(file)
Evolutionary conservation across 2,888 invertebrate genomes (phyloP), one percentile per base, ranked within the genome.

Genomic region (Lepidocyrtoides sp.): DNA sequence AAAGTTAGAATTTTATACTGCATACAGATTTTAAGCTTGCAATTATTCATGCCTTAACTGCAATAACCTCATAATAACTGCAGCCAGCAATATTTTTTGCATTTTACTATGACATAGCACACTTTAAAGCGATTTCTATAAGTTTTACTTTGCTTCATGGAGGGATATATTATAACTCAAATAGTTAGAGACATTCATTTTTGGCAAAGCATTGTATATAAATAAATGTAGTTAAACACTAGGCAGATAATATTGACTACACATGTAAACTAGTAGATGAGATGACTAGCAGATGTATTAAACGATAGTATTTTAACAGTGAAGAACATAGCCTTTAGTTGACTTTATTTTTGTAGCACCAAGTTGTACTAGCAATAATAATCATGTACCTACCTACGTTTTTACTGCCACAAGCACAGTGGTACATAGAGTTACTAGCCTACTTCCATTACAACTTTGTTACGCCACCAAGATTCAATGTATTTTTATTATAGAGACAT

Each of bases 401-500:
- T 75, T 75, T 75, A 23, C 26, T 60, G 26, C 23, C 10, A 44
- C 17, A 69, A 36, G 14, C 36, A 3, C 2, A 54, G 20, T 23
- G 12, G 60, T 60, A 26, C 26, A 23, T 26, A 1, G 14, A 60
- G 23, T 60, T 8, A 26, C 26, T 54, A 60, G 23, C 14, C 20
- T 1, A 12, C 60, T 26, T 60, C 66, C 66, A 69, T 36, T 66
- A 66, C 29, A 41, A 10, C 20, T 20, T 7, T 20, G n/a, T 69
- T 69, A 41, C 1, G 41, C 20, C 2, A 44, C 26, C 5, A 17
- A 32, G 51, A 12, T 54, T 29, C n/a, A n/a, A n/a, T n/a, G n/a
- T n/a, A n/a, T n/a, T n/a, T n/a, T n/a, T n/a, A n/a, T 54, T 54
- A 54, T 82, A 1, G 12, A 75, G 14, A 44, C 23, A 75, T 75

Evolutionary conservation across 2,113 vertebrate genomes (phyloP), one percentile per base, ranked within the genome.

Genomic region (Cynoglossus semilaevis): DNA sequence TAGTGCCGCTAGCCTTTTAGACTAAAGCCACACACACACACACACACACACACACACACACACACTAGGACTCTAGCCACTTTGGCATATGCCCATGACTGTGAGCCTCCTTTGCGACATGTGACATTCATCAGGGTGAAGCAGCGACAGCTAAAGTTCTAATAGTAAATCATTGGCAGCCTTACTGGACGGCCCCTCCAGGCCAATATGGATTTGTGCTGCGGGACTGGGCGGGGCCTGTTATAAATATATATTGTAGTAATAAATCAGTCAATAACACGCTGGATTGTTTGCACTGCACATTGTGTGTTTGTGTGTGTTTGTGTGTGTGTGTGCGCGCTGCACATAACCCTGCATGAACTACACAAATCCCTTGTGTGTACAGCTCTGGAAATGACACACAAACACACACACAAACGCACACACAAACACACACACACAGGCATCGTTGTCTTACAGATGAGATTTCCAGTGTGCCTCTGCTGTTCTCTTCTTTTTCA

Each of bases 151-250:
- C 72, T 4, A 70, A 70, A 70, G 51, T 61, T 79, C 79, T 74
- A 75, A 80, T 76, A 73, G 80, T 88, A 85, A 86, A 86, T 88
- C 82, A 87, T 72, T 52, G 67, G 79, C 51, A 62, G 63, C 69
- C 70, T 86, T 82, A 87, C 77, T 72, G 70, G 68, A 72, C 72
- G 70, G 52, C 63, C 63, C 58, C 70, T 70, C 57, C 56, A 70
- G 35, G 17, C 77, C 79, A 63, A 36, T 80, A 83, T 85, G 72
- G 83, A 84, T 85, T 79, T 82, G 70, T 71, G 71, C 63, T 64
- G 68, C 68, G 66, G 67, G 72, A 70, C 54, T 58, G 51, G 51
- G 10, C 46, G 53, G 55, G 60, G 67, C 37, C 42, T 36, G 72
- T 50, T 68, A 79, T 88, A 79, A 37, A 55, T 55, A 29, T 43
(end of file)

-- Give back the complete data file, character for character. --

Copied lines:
Evolutionary conservation across 2,888 invertebrate genomes (phyloP), one percentile per base, ranked within the genome.

Genomic region (Lepidocyrtoides sp.): DNA sequence AAAGTTAGAATTTTATACTGCATACAGATTTTAAGCTTGCAATTATTCATGCCTTAACTGCAATAACCTCATAATAACTGCAGCCAGCAATATTTTTTGCATTTTACTATGACATAGCACACTTTAAAGCGATTTCTATAAGTTTTACTTTGCTTCATGGAGGGATATATTATAACTCAAATAGTTAGAGACATTCATTTTTGGCAAAGCATTGTATATAAATAAATGTAGTTAAACACTAGGCAGATAATATTGACTACACATGTAAACTAGTAGATGAGATGACTAGCAGATGTATTAAACGATAGTATTTTAACAGTGAAGAACATAGCCTTTAGTTGACTTTATTTTTGTAGCACCAAGTTGTACTAGCAATAATAATCATGTACCTACCTACGTTTTTACTGCCACAAGCACAGTGGTACATAGAGTTACTAGCCTACTTCCATTACAACTTTGTTACGCCACCAAGATTCAATGTATTTTTATTATAGAGACAT

Each of bases 401-500:
- T 75, T 75, T 75, A 23, C 26, T 60, G 26, C 23, C 10, A 44
- C 17, A 69, A 36, G 14, C 36, A 3, C 2, A 54, G 20, T 23
- G 12, G 60, T 60, A 26, C 26, A 23, T 26, A 1, G 14, A 60
- G 23, T 60, T 8, A 26, C 26, T 54, A 60, G 23, C 14, C 20
- T 1, A 12, C 60, T 26, T 60, C 66, C 66, A 69, T 36, T 66
- A 66, C 29, A 41, A 10, C 20, T 20, T 7, T 20, G n/a, T 69
- T 69, A 41, C 1, G 41, C 20, C 2, A 44, C 26, C 5, A 17
- A 32, G 51, A 12, T 54, T 29, C n/a, A n/a, A n/a, T n/a, G n/a
- T n/a, A n/a, T n/a, T n/a, T n/a, T n/a, T n/a, A n/a, T 54, T 54
- A 54, T 82, A 1, G 12, A 75, G 14, A 44, C 23, A 75, T 75

Evolutionary conservation across 2,113 vertebrate genomes (phyloP), one percentile per base, ranked within the genome.

Genomic region (Cynoglossus semilaevis): DNA sequence TAGTGCCGCTAGCCTTTTAGACTAAAGCCACACACACACACACACACACACACACACACACACACTAGGACTCTAGCCACTTTGGCATATGCCCATGACTGTGAGCCTCCTTTGCGACATGTGACATTCATCAGGGTGAAGCAGCGACAGCTAAAGTTCTAATAGTAAATCATTGGCAGCCTTACTGGACGGCCCCTCCAGGCCAATATGGATTTGTGCTGCGGGACTGGGCGGGGCCTGTTATAAATATATATTGTAGTAATAAATCAGTCAATAACACGCTGGATTGTTTGCACTGCACATTGTGTGTTTGTGTGTGTTTGTGTGTGTGTGTGCGCGCTGCACATAACCCTGCATGAACTACACAAATCCCTTGTGTGTACAGCTCTGGAAATGACACACAAACACACACACAAACGCACACACAAACACACACACACAGGCATCGTTGTCTTACAGATGAGATTTCCAGTGTGCCTCTGCTGTTCTCTTCTTTTTCA

Each of bases 151-250:
- C 72, T 4, A 70, A 70, A 70, G 51, T 61, T 79, C 79, T 74
- A 75, A 80, T 76, A 73, G 80, T 88, A 85, A 86, A 86, T 88
- C 82, A 87, T 72, T 52, G 67, G 79, C 51, A 62, G 63, C 69
- C 70, T 86, T 82, A 87, C 77, T 72, G 70, G 68, A 72, C 72
- G 70, G 52, C 63, C 63, C 58, C 70, T 70, C 57, C 56, A 70
- G 35, G 17, C 77, C 79, A 63, A 36, T 80, A 83, T 85, G 72
- G 83, A 84, T 85, T 79, T 82, G 70, T 71, G 71, C 63, T 64
- G 68, C 68, G 66, G 67, G 72, A 70, C 54, T 58, G 51, G 51
- G 10, C 46, G 53, G 55, G 60, G 67, C 37, C 42, T 36, G 72
- T 50, T 68, A 79, T 88, A 79, A 37, A 55, T 55, A 29, T 43